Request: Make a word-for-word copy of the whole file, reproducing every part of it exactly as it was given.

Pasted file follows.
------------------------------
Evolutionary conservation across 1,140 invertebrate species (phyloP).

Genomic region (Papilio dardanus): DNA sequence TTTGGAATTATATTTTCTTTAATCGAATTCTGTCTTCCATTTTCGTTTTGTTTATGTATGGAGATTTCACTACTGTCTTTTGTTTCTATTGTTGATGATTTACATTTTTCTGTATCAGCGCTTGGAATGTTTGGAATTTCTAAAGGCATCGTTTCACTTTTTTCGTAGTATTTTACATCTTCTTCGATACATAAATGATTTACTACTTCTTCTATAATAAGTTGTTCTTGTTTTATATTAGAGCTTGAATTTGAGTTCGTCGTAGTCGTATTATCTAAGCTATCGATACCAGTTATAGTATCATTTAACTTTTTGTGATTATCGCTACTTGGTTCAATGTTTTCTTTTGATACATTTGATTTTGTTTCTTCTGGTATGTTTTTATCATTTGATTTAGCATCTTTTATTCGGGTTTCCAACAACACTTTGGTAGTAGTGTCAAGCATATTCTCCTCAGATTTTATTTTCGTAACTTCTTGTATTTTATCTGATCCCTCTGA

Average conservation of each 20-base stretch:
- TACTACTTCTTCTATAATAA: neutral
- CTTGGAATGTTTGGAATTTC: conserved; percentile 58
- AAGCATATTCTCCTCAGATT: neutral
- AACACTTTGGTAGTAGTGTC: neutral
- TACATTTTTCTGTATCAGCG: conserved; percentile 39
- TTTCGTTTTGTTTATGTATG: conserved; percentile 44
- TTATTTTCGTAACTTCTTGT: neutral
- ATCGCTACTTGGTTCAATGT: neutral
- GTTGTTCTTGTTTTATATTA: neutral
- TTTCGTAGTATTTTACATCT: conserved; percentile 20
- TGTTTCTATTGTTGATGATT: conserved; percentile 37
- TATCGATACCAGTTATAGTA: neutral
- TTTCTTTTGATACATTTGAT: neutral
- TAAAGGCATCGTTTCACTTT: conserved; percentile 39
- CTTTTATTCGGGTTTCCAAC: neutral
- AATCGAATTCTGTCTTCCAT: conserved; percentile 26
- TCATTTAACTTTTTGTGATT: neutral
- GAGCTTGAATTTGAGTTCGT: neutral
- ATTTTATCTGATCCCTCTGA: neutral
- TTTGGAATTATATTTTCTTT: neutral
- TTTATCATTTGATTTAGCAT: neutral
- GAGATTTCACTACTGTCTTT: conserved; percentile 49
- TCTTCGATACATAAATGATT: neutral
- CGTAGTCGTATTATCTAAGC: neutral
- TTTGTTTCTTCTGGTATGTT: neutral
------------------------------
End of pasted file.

Evolutionary conservation across 1,140 invertebrate species (phyloP).

Genomic region (Papilio dardanus): DNA sequence TTTGGAATTATATTTTCTTTAATCGAATTCTGTCTTCCATTTTCGTTTTGTTTATGTATGGAGATTTCACTACTGTCTTTTGTTTCTATTGTTGATGATTTACATTTTTCTGTATCAGCGCTTGGAATGTTTGGAATTTCTAAAGGCATCGTTTCACTTTTTTCGTAGTATTTTACATCTTCTTCGATACATAAATGATTTACTACTTCTTCTATAATAAGTTGTTCTTGTTTTATATTAGAGCTTGAATTTGAGTTCGTCGTAGTCGTATTATCTAAGCTATCGATACCAGTTATAGTATCATTTAACTTTTTGTGATTATCGCTACTTGGTTCAATGTTTTCTTTTGATACATTTGATTTTGTTTCTTCTGGTATGTTTTTATCATTTGATTTAGCATCTTTTATTCGGGTTTCCAACAACACTTTGGTAGTAGTGTCAAGCATATTCTCCTCAGATTTTATTTTCGTAACTTCTTGTATTTTATCTGATCCCTCTGA

Average conservation of each 20-base stretch:
- TACTACTTCTTCTATAATAA: neutral
- CTTGGAATGTTTGGAATTTC: conserved; percentile 58
- AAGCATATTCTCCTCAGATT: neutral
- AACACTTTGGTAGTAGTGTC: neutral
- TACATTTTTCTGTATCAGCG: conserved; percentile 39
- TTTCGTTTTGTTTATGTATG: conserved; percentile 44
- TTATTTTCGTAACTTCTTGT: neutral
- ATCGCTACTTGGTTCAATGT: neutral
- GTTGTTCTTGTTTTATATTA: neutral
- TTTCGTAGTATTTTACATCT: conserved; percentile 20
- TGTTTCTATTGTTGATGATT: conserved; percentile 37
- TATCGATACCAGTTATAGTA: neutral
- TTTCTTTTGATACATTTGAT: neutral
- TAAAGGCATCGTTTCACTTT: conserved; percentile 39
- CTTTTATTCGGGTTTCCAAC: neutral
- AATCGAATTCTGTCTTCCAT: conserved; percentile 26
- TCATTTAACTTTTTGTGATT: neutral
- GAGCTTGAATTTGAGTTCGT: neutral
- ATTTTATCTGATCCCTCTGA: neutral
- TTTGGAATTATATTTTCTTT: neutral
- TTTATCATTTGATTTAGCAT: neutral
- GAGATTTCACTACTGTCTTT: conserved; percentile 49
- TCTTCGATACATAAATGATT: neutral
- CGTAGTCGTATTATCTAAGC: neutral
- TTTGTTTCTTCTGGTATGTT: neutral